If you worry that your cat doesn’t miss you when you’re not home, you’re right. Not only is your cat not leaning against the front door, longing for your return, but he also doesn’t need you to comfort him or to make him feel safe. (It’s OK if you need to sit down for a second, take a deep breath or two).
That’s the verdict from two animal behavior researchers at the University of Lincoln, who have recently published a self-explanatory study called “Domestic Cats Do Not Show Signs of Secure Attachment to Their Owners.”
The researchers tested their theory by watching how 20 different cats reacted when they were taken to an unfamiliar environment, either with their owner, with a stranger or alone. They watched to see how much contact the cat would make with the owner or stranger, the level of passive behavior — standing, sitting or lying down — and signs of distress, and ultimately determined that the cats weren’t exactly despondent when their owners left.
“In strange situations, attached individuals seek to stay close to their carer, show signs of distress when they are separated and demonstrate pleasure when their attachment figure returns, but these trends weren’t apparent during our research,” study author Daniel Mills told The Telegraph.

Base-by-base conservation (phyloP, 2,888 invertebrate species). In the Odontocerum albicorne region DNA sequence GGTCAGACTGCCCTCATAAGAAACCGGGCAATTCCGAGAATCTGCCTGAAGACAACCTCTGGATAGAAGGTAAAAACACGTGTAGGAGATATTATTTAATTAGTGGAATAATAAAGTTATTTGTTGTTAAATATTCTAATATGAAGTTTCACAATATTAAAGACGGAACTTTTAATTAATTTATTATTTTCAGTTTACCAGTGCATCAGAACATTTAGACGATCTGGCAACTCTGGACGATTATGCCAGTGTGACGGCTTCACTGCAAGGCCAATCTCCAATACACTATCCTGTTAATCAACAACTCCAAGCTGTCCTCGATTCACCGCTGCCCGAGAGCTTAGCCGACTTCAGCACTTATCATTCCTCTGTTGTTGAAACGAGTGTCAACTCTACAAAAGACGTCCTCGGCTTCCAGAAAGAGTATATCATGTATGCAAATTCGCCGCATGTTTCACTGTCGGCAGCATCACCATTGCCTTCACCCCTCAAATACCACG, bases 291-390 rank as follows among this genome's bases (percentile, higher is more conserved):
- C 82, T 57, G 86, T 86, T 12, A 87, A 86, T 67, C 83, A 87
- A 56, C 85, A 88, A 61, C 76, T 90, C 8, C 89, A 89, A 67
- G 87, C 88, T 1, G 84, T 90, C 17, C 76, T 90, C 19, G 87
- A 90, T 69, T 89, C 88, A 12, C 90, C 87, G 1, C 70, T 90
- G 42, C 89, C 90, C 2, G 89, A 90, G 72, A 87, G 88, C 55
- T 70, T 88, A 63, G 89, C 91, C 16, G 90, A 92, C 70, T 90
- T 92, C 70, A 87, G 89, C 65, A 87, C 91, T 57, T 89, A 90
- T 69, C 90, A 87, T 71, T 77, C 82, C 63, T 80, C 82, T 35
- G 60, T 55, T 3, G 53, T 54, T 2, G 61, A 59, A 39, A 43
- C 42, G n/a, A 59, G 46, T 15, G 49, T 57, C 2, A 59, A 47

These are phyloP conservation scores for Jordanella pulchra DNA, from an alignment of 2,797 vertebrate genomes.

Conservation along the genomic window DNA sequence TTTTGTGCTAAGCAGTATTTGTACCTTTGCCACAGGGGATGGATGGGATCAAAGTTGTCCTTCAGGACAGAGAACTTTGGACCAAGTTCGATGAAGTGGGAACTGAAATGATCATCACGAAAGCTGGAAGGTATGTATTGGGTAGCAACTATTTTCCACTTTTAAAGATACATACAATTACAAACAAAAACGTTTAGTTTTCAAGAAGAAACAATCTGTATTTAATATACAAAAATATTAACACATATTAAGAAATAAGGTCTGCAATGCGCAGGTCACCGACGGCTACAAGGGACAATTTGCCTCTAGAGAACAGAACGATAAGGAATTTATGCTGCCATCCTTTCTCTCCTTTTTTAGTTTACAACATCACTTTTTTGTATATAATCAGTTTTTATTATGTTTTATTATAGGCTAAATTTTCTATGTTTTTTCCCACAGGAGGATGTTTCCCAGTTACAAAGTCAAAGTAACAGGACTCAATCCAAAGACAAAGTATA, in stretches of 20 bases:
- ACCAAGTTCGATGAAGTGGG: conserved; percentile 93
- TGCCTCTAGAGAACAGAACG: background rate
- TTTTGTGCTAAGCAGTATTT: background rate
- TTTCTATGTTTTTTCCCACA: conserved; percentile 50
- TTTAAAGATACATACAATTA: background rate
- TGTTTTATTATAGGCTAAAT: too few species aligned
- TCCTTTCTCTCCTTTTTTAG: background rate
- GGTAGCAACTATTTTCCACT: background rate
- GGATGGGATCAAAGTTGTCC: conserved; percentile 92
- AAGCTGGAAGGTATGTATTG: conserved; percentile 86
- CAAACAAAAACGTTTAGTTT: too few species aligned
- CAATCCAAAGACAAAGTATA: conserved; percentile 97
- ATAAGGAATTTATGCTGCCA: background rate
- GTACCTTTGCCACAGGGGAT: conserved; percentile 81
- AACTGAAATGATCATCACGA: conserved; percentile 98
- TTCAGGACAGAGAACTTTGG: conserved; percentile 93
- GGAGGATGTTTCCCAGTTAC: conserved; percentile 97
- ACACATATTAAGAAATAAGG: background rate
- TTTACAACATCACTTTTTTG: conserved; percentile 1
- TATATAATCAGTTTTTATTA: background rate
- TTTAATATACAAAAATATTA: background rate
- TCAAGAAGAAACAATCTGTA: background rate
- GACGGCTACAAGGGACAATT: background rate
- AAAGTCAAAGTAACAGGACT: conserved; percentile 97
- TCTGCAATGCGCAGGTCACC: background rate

So, in other words, cats are not as likely to lose it when you leave, like your dog might do.
“For pet dogs, their owners often represent a specific safe haven; however it is clear that domestic cats are much more autonomous when it comes to coping with unusual situations,” Mill said.
Cat expert Celia Haddon says that owners shouldn’t feel extra heartbroken right now, because that does not mean that their cats don’t love them.
“Cats are not pack animals, they don’t depend on other cats. So they are not going to depend on their owners,” she told The Telegraph. “But it doesn’t meant that they don’t want to be around their owners.”
Fine, cat. I can play hard to get, too. Just see if I notice when you’re not on the sofa with m–hey, wait, please come back! Please?